It kills me when people proclaim to be safety conscious and yet act carelessly. You cannot see it, but the back of this guys shirt says Safety Leader. When I stopped to inquire if he knew what he was doing was wrong and sending a poor message, he had the audacity to ask if I was just going to lecture him or could he go back to work.
If your going to wear a shirt that makes a statement that you are a safety leader, you should lead by example and practice sound judgement.
I am stealing this concept from a fellow co-worker, but I just had to share it. When conducting an accident investigation, performing a root cause analysis can be challenging. Let me simplify it for you. Ask yourself these few simple questions to determine where the breakdown occurred.
1. Did they know?
-Did they know the right way to perform the task?
-Did they know the correct process or procedure?
-if not, you might have a training issue.
2. Do they care?
-Do they care about doing the job right?
-Is the company culture such that it’s okay to disregard safety protocol?
-do they understand why they need to perform the task that way?
-If not, you may have a communication or behavioral issue.
3. Do they have the right resources?
-Do they have the proper tools or equipment to do the job correctly and safe?
-Do they have management support and financial backing to safely do the job?
-If not you might have a management issue.
4. Is there an incentive to take shortcuts?
-Are they pressured to just get the job done?
-Are you incentivizing outcomes rather than behaviors?
-Is there any accountability or recourse for not following protocol and safe work practices?
-If so, you might have a management, cultural, or behavioral issue.
Ask yourself these questions next time you conduct an accident investigation to see where you can improve and prevent future incidents from happening.
Here is a common sight in any office and yet so easy to correct. Electrical cords running in a walk area or where people stand, sit, or otherwise occupy. Easy fix to tape down or put a rug over it to minimize the slip/trip/fall hazard. Also helps with preventing damage to the electrical equipment and accidentally pulling the laptop off of the table.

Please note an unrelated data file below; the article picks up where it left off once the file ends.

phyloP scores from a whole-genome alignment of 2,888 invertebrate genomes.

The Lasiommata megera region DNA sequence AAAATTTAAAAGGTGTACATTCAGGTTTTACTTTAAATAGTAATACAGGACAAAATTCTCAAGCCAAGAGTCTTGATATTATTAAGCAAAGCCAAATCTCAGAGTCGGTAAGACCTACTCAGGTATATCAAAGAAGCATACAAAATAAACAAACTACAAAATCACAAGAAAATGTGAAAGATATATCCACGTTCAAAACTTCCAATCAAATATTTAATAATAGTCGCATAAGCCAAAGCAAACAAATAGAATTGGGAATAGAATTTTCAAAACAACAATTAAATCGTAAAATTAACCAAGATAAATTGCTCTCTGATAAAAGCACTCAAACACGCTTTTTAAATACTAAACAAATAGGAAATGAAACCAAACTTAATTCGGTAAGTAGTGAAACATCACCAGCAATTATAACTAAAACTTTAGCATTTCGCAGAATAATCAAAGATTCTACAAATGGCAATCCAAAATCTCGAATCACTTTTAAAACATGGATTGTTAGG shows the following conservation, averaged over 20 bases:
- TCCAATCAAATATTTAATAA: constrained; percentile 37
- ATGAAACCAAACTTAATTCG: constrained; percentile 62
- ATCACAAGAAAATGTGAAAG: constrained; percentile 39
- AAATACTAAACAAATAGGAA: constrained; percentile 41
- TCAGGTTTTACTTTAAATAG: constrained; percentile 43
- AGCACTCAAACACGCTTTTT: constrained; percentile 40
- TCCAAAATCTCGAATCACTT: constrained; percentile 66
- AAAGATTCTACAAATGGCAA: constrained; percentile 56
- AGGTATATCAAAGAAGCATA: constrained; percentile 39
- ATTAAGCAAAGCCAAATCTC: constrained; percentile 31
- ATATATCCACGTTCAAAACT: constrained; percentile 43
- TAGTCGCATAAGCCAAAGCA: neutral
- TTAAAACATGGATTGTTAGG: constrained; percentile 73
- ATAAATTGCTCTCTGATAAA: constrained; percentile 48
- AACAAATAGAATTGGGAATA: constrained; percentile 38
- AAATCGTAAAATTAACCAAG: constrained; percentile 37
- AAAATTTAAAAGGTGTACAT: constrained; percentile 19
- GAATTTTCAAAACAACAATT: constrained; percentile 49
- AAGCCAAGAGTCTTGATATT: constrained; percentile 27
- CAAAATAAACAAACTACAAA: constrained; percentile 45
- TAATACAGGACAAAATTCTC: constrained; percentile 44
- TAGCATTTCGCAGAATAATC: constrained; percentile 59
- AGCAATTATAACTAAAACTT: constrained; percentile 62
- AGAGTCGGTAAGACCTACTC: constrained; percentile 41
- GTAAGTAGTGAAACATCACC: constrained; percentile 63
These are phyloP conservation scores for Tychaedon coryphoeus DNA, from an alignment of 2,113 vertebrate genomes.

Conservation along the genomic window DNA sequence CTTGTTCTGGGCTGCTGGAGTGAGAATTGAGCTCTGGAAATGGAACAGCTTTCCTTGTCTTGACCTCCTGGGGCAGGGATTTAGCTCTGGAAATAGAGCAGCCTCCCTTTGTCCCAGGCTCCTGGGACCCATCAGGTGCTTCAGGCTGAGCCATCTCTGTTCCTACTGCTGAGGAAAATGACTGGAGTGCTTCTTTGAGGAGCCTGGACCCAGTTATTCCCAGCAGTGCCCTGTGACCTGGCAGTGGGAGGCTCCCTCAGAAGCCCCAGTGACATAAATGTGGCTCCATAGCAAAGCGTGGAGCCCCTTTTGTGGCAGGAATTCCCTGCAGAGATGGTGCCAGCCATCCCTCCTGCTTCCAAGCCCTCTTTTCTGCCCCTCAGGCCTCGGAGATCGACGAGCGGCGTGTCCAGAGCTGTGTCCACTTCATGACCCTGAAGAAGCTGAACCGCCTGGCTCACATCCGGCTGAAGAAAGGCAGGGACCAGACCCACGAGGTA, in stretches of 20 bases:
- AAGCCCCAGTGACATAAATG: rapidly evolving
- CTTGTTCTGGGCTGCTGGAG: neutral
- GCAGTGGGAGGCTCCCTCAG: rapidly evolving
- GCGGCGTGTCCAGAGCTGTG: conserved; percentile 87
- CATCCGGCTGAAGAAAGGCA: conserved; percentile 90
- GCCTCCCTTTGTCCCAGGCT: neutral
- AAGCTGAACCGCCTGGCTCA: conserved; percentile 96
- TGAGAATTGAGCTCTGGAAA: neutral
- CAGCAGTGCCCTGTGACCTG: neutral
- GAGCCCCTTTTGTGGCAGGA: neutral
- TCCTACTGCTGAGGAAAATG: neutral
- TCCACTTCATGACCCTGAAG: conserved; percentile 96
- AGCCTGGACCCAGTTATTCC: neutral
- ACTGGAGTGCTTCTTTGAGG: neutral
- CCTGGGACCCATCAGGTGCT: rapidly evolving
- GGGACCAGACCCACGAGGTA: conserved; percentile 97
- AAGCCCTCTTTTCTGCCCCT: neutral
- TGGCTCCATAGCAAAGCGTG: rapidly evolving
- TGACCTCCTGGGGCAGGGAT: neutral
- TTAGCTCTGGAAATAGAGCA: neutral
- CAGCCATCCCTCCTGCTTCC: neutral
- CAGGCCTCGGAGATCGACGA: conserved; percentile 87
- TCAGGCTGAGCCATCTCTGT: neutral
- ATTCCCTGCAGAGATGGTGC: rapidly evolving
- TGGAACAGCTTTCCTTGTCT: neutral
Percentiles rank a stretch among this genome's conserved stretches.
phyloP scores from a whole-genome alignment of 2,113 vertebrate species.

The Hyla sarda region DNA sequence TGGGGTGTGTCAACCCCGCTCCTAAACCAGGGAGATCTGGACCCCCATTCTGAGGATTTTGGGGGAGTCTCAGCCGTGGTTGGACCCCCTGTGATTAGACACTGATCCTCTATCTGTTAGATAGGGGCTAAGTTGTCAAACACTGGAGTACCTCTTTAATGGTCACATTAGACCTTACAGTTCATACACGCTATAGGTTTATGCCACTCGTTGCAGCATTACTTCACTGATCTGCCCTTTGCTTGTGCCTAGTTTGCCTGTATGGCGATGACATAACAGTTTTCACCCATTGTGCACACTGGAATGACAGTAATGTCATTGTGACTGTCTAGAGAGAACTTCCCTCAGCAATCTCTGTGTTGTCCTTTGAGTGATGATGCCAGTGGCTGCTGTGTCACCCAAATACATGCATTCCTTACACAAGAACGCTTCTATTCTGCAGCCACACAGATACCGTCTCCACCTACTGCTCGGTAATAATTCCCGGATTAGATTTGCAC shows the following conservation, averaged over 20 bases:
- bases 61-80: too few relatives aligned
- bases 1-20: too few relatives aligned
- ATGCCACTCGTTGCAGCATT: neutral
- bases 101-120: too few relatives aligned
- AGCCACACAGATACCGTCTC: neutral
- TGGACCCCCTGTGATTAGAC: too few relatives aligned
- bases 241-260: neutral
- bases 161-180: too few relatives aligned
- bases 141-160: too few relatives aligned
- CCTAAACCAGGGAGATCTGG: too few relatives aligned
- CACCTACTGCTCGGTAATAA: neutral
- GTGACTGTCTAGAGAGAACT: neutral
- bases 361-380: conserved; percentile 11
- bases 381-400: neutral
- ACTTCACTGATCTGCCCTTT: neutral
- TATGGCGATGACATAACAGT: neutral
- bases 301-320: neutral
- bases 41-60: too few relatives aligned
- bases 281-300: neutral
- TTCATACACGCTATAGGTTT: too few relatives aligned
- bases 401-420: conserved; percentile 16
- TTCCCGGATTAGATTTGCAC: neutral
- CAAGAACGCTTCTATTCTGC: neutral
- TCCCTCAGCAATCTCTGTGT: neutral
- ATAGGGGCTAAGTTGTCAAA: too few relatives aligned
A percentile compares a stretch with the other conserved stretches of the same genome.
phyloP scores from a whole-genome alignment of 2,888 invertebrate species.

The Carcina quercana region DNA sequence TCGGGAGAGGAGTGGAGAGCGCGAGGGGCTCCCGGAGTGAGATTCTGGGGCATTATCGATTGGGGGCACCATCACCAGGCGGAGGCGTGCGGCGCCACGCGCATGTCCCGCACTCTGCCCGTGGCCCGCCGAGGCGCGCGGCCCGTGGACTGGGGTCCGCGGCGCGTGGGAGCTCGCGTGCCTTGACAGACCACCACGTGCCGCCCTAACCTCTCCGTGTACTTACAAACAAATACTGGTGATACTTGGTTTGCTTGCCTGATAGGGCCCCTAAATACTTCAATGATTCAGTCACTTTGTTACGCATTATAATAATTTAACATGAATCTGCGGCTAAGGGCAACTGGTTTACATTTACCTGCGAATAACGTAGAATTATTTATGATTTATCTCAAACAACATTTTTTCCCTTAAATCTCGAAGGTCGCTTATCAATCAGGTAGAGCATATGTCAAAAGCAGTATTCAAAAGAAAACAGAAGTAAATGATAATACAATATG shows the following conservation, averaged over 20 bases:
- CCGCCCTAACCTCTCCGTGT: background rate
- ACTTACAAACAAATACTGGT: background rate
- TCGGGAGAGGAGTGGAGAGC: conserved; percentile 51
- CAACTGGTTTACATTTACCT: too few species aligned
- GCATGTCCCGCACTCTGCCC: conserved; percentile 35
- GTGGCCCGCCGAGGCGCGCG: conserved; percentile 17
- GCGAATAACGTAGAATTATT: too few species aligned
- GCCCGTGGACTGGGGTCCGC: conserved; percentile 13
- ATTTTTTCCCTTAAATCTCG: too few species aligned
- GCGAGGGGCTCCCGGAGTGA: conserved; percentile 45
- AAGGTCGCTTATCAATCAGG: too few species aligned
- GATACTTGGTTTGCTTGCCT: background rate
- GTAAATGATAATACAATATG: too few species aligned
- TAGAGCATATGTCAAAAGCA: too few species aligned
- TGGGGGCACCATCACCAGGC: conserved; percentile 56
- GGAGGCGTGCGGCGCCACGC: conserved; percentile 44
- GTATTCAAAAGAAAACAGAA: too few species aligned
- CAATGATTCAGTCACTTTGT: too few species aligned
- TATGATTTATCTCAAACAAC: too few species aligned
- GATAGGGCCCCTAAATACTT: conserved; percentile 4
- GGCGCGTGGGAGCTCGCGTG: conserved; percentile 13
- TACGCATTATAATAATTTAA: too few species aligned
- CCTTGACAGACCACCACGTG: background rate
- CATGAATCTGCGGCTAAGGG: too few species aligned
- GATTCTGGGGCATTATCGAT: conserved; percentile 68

Hazards such as this are simple to control, but cause more accidents and injuries than many other hazards. Not only are these accidents preventable, but when they do occur, they tend to be costly and have a long recovery time.
This months photo addresses unseen hazards, or those that are not in our normal line of sight. How often do you look up to identify potential hazards? This was taken in the drive through of a major fast food chain. Although the entrance is not used very often, it does get used occasionally by employees as well as guests. What would happen if that ice and snow let go at the wrong time? Some would say that’s why you have insurance, but I would counter with there is more to this potential accident than just personal injury.
I want to emphasize the importance of conducting equipment inspections. Our employees rely on various types of equipment to get their job done efficiently and safely and it is our job as the safety professional to ensure that they have the right tools and training to get the job done, but how often have you pulled up on a jobsite and found the equipment you provided them in a state of disrepair? I found this to be true with my service department and the ladders on their vehicles. Ladders are a tools that is commonly used and imperative to get many jobs done. However, these highly useful tools are often left on top of the vehicle and subjected to sun, weather, road conditions, and other forms of distress. It’s not just a matter of training your employees on how to conduct a good ladder inspection, but to hold them accountable to following through on these inspections. What do your ladders look like?
What is a safety professional? Do we have a code of honor or professional conduct we abide by?
How many of you would stop and talk to a complete stranger because he was standing on the top two steps of a ladder? I did (see photo below). I did not yell, I did not raise my voice, I did not talk down to him, I simply stated that I was a safety professional and I noticed he was putting himself at risk and I did not want to see him get hurt. I asked him if he knew what he was doing wrong and he responded with a five minute conversation about OSHA and safety. He knew he was putting himself at risk, but he was just trying to get the job done. I then proceeded to ask him if he had a bigger ladder he could use and he said he did have one on his truck and that he would go and get it. He in fact did have one available for use and he got it and continued his work. Now he is safe and able to perform his duties without fear of harm (or at least less chance of injury). He even thanked me for pointing out his mistake and appreciated the fact that I said something.
The thing is if I had not intervened and something happened, would I be at fault? Would I have violated my oath as a safety professional involved and active in the American Society of Safety Engineers (ASSE)? I know I would not be able to look at myself and say I am a safety professional if that happened. Sometimes people are not trained in the proper way to work safely, other times they are just focused on their job and not paying attention. I believe that it is our job as safety professionals to step up and make a difference where we can and help to educate those who are not being given the opportunity to succeed and stay safe by their employers.
Here is a link to OSHA’s current Fall Protection/Prevention Campaign. This site has some good tools and resources to assist you in promoting fall hazard awareness in construction. This is a joint effort from numerous safety organizations and regulatory agencies around the country.